One of the best ways to incorporate physical activity into your child's holiday schedule is to spend time in parks, gardens or playgrounds. Playing games like tag, football, catch or simply throwing a frisbee to each other are all easy ways to enjoy exercise.

Time in the sunlight can also be good for children's eyesight.

"Evidence shows that the violet part of sunlight has been shown to have a protective element against short-sightedness (myopia)," explains Bhavin Shah, Behavioural Optometrist & Myopia Management Specialist at Central Vision Optics. "At least two hours a day outdoors can reduce our child's chances of developing this condition."

Whilst time in natural daylight can be beneficial, don't forget to apply a high-factor sun cream to your children if they are spending time outside on sunny days.

"It's also important to ensure children's eyes are protected during the summer. "Excessive exposure to UV light can damage the eyes, so, in the same way you use sunblock for the skin, it's essential to protect children's eyes from the sun," adds Shah. "To minimise exposure, choose sunglasses for your child that offer appropriate UV protection, and advise them to spend some time in the shade when the sun is at its strongest."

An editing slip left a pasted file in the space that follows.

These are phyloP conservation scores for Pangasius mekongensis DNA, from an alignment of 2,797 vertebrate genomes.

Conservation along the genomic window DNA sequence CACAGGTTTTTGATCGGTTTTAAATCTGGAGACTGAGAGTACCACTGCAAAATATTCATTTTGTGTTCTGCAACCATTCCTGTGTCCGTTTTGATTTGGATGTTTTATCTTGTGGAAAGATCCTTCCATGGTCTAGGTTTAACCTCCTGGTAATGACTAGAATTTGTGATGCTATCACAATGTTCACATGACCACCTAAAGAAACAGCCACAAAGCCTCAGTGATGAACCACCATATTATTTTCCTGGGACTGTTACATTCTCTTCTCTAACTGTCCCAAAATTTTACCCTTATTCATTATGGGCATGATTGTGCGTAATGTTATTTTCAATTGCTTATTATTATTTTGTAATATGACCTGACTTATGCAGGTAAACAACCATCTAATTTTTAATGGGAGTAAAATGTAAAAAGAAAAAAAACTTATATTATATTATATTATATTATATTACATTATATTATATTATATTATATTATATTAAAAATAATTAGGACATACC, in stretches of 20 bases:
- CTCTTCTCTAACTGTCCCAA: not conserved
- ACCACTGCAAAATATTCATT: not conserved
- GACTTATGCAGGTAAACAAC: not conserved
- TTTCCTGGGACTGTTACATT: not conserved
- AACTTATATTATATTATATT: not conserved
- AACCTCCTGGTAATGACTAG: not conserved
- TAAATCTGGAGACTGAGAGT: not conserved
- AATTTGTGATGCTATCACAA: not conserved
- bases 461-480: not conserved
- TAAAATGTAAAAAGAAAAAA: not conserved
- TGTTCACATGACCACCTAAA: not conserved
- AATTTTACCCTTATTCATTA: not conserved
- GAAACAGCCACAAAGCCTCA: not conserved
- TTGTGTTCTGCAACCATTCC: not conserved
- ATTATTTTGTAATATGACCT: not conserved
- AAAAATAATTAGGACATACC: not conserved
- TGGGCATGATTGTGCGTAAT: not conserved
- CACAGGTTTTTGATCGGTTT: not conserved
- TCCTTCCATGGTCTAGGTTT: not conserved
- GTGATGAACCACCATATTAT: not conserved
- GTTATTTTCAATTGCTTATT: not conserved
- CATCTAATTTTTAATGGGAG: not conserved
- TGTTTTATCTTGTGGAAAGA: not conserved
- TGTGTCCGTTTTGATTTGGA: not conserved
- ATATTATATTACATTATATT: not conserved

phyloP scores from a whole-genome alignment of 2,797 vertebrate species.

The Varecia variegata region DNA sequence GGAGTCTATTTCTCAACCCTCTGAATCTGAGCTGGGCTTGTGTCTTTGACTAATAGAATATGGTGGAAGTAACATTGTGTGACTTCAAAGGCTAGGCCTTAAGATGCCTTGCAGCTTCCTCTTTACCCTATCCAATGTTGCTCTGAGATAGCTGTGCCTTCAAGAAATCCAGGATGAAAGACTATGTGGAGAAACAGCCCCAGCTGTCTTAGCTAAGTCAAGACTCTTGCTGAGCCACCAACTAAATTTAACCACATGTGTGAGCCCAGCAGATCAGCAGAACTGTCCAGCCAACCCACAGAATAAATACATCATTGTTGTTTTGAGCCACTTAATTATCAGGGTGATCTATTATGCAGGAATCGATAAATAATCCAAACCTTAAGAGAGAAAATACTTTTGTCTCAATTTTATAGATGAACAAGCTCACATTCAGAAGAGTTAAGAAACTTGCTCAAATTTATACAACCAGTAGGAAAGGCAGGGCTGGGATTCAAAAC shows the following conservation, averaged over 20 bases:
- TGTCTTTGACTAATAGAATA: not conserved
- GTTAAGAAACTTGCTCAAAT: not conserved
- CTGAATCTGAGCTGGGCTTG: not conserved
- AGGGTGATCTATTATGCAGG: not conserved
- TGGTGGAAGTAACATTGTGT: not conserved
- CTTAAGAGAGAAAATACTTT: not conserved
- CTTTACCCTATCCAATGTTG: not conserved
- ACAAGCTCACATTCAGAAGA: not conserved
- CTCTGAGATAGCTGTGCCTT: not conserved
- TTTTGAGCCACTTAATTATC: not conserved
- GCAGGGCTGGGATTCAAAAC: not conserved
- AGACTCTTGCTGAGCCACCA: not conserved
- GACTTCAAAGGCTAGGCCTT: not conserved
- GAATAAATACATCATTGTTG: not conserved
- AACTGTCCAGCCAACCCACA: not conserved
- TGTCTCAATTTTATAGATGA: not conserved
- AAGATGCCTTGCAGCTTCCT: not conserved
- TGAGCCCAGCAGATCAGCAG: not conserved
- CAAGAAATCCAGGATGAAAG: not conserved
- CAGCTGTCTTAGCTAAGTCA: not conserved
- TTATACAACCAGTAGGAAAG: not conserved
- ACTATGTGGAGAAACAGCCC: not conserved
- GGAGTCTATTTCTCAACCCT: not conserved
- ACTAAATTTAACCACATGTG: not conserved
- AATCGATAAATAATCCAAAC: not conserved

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Swimming is fantastic for your child's health. Due to its fun, invigorating nature, it's perfect for blending seamlessly into their summertime routine. According to the NHS, regular swimming can offer a variety of benefits.

It can help:

  • Keep their heart and lungs healthy.

  • Strengthen their muscles.

  • Lift their mood.

  • Improve flexibility.

Swimming is also a more gentle way of exercising. This means that it inflicts less stress on your child's joints compared to other forms of physical workout.


Cycling is a great activity for families to bond over. Like swimming, it is easier on your joints than other forms of exercise like running. Choosing to cycle - or even simply walk - somewhere with your children is a more environmentally friendly way to travel. It also provides an opportunity for meaningful conversations while on the move.